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I know that there is a post similar to this : here.
I tried using the comp command like it mentioned, but if I have two files, one with data like "abcd" and the other with data "abcde", it just says the files are of different sizes. I wanted to know where exactly they differ. In Unix, the simple diff tells me which row and column, the comp command in windows works if I have something like "abd" and "abc". Not otherwise. Any ideas what I can use for this?

Thanks, Thothathri

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6 Answers

up vote 63 down vote accepted
FC file1 file2

Can also be used for binary files:

FC /B file1 file2
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brilliant! thanks! :) –  wittythotha Jul 29 '11 at 18:27
    
How do you do this with all changed files in two folders? Like, I compare folder1's contents to folder2's contents: any changed lines in folder2 show up? –  Wolfpack'08 Jan 19 at 7:05
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@Wolfpack'08": FC path1\* FC path2\* would compare all the files in the folders path1 and path2, provided they (the files) have identical names. If there are files with mismatching names, FC would report a missing file, but only for the first folder's files that aren't found in the second folder and not the other way round. To catch all the mismatches, a different technique would probably be needed. –  Andriy M Jan 19 at 11:25
    
@AndriyM So, new files would cause FC to error out without returning any actual lines? Only the error message? –  Wolfpack'08 Jan 19 at 22:22
    
@Wolfpack'08: Yes, just the message about the missing counterpart, no lines from the existing party. (But that wouldn't terminate processing of other, existing, file pairs and their comparison would still be carried out, if that's what you were asking.) –  Andriy M Jan 20 at 2:15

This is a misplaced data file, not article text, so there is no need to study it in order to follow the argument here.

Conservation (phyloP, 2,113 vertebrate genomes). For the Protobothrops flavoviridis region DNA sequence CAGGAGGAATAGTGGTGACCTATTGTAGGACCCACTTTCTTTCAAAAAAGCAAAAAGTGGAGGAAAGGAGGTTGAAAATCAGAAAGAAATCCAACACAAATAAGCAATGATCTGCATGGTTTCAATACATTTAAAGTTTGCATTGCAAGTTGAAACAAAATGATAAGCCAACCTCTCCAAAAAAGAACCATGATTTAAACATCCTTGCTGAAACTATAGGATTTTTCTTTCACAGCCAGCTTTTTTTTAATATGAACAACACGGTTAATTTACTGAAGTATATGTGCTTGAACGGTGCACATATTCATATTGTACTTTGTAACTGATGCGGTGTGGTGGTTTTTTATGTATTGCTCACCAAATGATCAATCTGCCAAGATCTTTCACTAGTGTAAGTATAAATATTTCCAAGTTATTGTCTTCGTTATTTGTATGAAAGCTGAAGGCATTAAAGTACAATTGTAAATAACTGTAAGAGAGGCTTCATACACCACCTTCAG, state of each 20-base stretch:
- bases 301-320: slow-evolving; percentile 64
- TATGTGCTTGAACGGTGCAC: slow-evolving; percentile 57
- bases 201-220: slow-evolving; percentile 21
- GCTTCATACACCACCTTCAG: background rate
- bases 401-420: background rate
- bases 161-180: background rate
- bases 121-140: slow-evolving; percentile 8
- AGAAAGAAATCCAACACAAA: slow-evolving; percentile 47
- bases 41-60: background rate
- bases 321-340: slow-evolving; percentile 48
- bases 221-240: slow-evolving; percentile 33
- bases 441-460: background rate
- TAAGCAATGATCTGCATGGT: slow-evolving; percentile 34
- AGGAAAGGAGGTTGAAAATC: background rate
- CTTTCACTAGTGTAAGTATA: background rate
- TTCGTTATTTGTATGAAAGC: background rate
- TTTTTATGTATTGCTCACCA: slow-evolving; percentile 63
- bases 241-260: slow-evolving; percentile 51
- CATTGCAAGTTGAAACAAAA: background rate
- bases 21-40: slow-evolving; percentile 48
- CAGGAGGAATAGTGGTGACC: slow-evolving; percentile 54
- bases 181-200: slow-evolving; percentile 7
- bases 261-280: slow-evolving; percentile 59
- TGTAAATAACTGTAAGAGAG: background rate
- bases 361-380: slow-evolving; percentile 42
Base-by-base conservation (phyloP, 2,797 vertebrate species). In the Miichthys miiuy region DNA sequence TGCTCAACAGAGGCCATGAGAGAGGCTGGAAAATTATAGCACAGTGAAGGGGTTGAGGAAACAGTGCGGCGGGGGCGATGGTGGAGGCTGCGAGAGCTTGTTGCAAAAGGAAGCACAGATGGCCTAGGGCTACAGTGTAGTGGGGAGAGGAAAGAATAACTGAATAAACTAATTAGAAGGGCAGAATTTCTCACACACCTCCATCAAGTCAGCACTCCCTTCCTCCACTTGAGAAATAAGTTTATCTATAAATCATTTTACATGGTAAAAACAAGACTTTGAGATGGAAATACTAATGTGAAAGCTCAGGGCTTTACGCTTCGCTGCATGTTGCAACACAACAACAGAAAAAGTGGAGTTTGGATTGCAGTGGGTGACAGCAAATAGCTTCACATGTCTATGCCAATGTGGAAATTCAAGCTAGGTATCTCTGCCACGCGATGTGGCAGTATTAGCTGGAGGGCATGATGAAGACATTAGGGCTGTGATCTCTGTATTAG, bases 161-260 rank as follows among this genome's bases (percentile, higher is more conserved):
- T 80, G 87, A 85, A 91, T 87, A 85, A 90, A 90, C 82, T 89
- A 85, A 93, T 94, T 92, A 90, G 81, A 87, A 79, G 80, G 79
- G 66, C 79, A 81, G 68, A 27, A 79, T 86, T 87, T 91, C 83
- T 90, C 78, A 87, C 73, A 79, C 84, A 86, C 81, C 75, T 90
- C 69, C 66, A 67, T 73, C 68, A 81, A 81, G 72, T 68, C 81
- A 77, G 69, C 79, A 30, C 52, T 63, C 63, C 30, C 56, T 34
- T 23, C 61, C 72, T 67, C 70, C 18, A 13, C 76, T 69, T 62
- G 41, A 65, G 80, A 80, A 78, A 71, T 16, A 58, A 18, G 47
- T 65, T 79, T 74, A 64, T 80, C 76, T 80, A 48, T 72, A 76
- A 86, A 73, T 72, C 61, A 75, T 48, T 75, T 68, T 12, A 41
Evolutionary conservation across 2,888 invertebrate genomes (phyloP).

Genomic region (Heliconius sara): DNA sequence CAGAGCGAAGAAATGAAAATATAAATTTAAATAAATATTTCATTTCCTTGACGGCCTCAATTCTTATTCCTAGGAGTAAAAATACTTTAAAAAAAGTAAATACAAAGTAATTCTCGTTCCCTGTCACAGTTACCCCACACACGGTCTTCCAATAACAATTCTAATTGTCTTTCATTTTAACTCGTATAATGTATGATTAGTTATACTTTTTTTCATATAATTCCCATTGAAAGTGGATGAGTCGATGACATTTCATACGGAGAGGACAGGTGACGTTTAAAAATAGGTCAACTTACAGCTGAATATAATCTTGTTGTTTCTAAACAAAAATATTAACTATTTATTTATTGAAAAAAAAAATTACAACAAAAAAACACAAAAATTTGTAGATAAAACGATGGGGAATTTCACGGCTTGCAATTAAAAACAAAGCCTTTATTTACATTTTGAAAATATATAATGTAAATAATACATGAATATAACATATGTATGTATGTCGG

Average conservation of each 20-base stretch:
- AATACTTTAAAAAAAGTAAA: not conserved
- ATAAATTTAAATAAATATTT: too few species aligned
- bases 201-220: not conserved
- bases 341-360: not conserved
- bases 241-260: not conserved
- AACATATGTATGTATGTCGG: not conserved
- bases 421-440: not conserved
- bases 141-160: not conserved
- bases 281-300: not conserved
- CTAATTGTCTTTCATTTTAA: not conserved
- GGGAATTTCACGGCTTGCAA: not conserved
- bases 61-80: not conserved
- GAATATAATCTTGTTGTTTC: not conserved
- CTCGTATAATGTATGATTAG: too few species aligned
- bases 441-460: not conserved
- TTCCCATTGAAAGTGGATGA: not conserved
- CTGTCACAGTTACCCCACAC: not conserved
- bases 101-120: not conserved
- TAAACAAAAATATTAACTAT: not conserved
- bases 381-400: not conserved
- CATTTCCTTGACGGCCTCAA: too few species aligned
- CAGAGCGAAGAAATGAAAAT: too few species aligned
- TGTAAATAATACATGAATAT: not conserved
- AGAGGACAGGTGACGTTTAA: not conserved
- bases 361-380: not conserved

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Winmerge has a command line utility that might be worth checking out.

Also, you can use the graphical part of it too depending on what you need.

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Well, on Windows I happily run diff and many other of the GNU tools. You can do it with cygwin, but I personally prefer GnuWin32 because it is a much lighter installation experience.

So, my answer is that the Windows equivalent of diff, is none other than diff itself!

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DiffUtils is probably your best bet. It's the Windows equivalent of diff.

To my knowledge there are no built-in equivalents.

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fc. fc is better at handling large files (> 4 GBytes) than Cygwin's diff.

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There's also Powershell (which is part of Windows). It ain't quick but it's flexible, here's the basic command. People have written various cmdlets and scripts for it if you need better formatting.

PS C:\Users\Troll> Compare-Object (gc $file1) (gc $file2)

Not part of Windows, but if you are a developer with Visual Studio, it comes with WinDiff (graphical)

But my personal favorite is BeyondCompare, which costs $30.

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